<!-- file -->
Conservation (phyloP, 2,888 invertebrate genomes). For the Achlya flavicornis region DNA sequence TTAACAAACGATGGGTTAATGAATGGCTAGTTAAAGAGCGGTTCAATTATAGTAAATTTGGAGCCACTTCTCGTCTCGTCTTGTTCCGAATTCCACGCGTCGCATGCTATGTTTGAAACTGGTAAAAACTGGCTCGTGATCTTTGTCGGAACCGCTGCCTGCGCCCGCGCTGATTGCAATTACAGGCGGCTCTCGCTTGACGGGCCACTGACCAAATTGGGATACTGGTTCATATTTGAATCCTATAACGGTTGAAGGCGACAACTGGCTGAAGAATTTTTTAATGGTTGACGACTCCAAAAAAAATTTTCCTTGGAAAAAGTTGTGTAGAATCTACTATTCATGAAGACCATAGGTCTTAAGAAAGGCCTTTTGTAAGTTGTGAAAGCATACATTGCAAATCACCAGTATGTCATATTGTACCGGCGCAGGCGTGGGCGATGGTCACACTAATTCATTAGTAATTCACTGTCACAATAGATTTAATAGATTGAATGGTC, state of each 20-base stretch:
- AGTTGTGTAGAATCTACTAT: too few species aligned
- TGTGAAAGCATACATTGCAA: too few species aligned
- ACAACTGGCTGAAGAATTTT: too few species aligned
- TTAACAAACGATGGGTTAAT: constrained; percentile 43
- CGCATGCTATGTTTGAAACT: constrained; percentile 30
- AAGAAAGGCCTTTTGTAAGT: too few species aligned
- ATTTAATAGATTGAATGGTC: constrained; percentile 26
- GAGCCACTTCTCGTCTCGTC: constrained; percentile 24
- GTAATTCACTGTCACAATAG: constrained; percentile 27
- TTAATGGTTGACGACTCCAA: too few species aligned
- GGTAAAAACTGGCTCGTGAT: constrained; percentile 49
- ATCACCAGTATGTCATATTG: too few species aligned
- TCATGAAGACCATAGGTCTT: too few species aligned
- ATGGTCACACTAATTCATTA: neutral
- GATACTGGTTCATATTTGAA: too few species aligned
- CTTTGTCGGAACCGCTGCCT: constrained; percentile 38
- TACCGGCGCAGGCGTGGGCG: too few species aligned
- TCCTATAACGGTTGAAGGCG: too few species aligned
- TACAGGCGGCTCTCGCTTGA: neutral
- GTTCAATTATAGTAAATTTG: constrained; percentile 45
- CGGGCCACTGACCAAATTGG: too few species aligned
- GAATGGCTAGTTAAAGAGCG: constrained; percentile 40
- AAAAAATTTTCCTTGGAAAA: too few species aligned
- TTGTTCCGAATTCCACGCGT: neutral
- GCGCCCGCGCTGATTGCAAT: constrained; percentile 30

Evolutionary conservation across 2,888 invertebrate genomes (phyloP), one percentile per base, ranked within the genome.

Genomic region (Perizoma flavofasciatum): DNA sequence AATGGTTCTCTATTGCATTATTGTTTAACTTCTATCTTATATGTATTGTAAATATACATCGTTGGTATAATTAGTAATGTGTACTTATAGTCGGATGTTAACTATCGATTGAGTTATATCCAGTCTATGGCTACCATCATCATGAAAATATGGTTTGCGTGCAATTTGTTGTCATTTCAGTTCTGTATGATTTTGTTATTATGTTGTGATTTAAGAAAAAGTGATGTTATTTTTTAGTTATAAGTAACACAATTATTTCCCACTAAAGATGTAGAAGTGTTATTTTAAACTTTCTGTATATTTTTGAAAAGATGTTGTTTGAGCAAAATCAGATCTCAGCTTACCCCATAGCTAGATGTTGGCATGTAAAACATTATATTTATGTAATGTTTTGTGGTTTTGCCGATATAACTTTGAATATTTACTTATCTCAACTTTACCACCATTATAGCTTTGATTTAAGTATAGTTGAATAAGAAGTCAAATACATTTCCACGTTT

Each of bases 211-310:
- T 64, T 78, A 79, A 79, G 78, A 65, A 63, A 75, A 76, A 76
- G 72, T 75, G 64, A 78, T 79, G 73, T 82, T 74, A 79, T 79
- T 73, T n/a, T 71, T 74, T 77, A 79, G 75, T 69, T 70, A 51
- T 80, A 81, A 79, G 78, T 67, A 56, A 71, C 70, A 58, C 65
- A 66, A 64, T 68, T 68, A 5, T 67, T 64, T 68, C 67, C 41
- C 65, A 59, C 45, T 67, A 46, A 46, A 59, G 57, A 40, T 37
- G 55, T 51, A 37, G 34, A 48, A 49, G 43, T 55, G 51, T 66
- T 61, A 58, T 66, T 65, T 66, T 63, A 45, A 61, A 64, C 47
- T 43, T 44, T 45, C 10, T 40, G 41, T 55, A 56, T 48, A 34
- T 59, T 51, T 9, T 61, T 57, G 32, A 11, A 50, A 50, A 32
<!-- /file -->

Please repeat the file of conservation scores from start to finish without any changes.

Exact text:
Conservation (phyloP, 2,888 invertebrate genomes). For the Achlya flavicornis region DNA sequence TTAACAAACGATGGGTTAATGAATGGCTAGTTAAAGAGCGGTTCAATTATAGTAAATTTGGAGCCACTTCTCGTCTCGTCTTGTTCCGAATTCCACGCGTCGCATGCTATGTTTGAAACTGGTAAAAACTGGCTCGTGATCTTTGTCGGAACCGCTGCCTGCGCCCGCGCTGATTGCAATTACAGGCGGCTCTCGCTTGACGGGCCACTGACCAAATTGGGATACTGGTTCATATTTGAATCCTATAACGGTTGAAGGCGACAACTGGCTGAAGAATTTTTTAATGGTTGACGACTCCAAAAAAAATTTTCCTTGGAAAAAGTTGTGTAGAATCTACTATTCATGAAGACCATAGGTCTTAAGAAAGGCCTTTTGTAAGTTGTGAAAGCATACATTGCAAATCACCAGTATGTCATATTGTACCGGCGCAGGCGTGGGCGATGGTCACACTAATTCATTAGTAATTCACTGTCACAATAGATTTAATAGATTGAATGGTC, state of each 20-base stretch:
- AGTTGTGTAGAATCTACTAT: too few species aligned
- TGTGAAAGCATACATTGCAA: too few species aligned
- ACAACTGGCTGAAGAATTTT: too few species aligned
- TTAACAAACGATGGGTTAAT: constrained; percentile 43
- CGCATGCTATGTTTGAAACT: constrained; percentile 30
- AAGAAAGGCCTTTTGTAAGT: too few species aligned
- ATTTAATAGATTGAATGGTC: constrained; percentile 26
- GAGCCACTTCTCGTCTCGTC: constrained; percentile 24
- GTAATTCACTGTCACAATAG: constrained; percentile 27
- TTAATGGTTGACGACTCCAA: too few species aligned
- GGTAAAAACTGGCTCGTGAT: constrained; percentile 49
- ATCACCAGTATGTCATATTG: too few species aligned
- TCATGAAGACCATAGGTCTT: too few species aligned
- ATGGTCACACTAATTCATTA: neutral
- GATACTGGTTCATATTTGAA: too few species aligned
- CTTTGTCGGAACCGCTGCCT: constrained; percentile 38
- TACCGGCGCAGGCGTGGGCG: too few species aligned
- TCCTATAACGGTTGAAGGCG: too few species aligned
- TACAGGCGGCTCTCGCTTGA: neutral
- GTTCAATTATAGTAAATTTG: constrained; percentile 45
- CGGGCCACTGACCAAATTGG: too few species aligned
- GAATGGCTAGTTAAAGAGCG: constrained; percentile 40
- AAAAAATTTTCCTTGGAAAA: too few species aligned
- TTGTTCCGAATTCCACGCGT: neutral
- GCGCCCGCGCTGATTGCAAT: constrained; percentile 30

Evolutionary conservation across 2,888 invertebrate genomes (phyloP), one percentile per base, ranked within the genome.

Genomic region (Perizoma flavofasciatum): DNA sequence AATGGTTCTCTATTGCATTATTGTTTAACTTCTATCTTATATGTATTGTAAATATACATCGTTGGTATAATTAGTAATGTGTACTTATAGTCGGATGTTAACTATCGATTGAGTTATATCCAGTCTATGGCTACCATCATCATGAAAATATGGTTTGCGTGCAATTTGTTGTCATTTCAGTTCTGTATGATTTTGTTATTATGTTGTGATTTAAGAAAAAGTGATGTTATTTTTTAGTTATAAGTAACACAATTATTTCCCACTAAAGATGTAGAAGTGTTATTTTAAACTTTCTGTATATTTTTGAAAAGATGTTGTTTGAGCAAAATCAGATCTCAGCTTACCCCATAGCTAGATGTTGGCATGTAAAACATTATATTTATGTAATGTTTTGTGGTTTTGCCGATATAACTTTGAATATTTACTTATCTCAACTTTACCACCATTATAGCTTTGATTTAAGTATAGTTGAATAAGAAGTCAAATACATTTCCACGTTT

Each of bases 211-310:
- T 64, T 78, A 79, A 79, G 78, A 65, A 63, A 75, A 76, A 76
- G 72, T 75, G 64, A 78, T 79, G 73, T 82, T 74, A 79, T 79
- T 73, T n/a, T 71, T 74, T 77, A 79, G 75, T 69, T 70, A 51
- T 80, A 81, A 79, G 78, T 67, A 56, A 71, C 70, A 58, C 65
- A 66, A 64, T 68, T 68, A 5, T 67, T 64, T 68, C 67, C 41
- C 65, A 59, C 45, T 67, A 46, A 46, A 59, G 57, A 40, T 37
- G 55, T 51, A 37, G 34, A 48, A 49, G 43, T 55, G 51, T 66
- T 61, A 58, T 66, T 65, T 66, T 63, A 45, A 61, A 64, C 47
- T 43, T 44, T 45, C 10, T 40, G 41, T 55, A 56, T 48, A 34
- T 59, T 51, T 9, T 61, T 57, G 32, A 11, A 50, A 50, A 32